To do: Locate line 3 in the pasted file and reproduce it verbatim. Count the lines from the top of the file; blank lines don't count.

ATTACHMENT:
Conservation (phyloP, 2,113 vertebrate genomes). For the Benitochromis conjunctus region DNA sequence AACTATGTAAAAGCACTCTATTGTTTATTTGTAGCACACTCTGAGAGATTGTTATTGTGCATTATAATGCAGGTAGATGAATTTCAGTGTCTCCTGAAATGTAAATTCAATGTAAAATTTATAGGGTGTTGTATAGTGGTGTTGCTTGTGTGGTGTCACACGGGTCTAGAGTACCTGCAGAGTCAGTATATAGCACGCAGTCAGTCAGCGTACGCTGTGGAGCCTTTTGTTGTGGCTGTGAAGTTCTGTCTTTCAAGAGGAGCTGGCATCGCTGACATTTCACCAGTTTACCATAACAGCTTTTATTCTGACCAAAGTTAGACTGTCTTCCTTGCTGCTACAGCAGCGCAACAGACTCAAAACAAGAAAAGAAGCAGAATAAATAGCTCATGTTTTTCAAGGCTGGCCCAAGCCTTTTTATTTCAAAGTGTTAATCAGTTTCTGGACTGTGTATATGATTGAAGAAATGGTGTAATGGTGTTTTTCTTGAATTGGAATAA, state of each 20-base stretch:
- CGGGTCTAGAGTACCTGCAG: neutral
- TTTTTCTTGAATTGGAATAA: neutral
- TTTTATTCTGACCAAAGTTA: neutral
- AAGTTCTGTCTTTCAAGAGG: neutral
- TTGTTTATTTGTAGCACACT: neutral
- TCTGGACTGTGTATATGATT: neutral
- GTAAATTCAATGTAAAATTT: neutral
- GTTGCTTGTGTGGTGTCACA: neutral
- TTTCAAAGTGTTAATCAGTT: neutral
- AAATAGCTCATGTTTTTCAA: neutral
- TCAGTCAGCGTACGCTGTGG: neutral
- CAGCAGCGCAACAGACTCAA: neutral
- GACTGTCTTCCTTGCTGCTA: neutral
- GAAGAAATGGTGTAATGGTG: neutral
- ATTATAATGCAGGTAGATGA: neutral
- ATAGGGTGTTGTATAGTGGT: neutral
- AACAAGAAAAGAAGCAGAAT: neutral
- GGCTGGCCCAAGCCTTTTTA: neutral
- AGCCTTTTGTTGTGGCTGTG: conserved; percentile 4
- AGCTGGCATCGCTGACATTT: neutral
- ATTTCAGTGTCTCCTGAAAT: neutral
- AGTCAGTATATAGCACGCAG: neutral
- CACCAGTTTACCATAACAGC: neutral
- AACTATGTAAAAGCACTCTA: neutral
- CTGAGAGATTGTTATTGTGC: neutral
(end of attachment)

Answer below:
- TTTTTCTTGAATTGGAATAA: neutral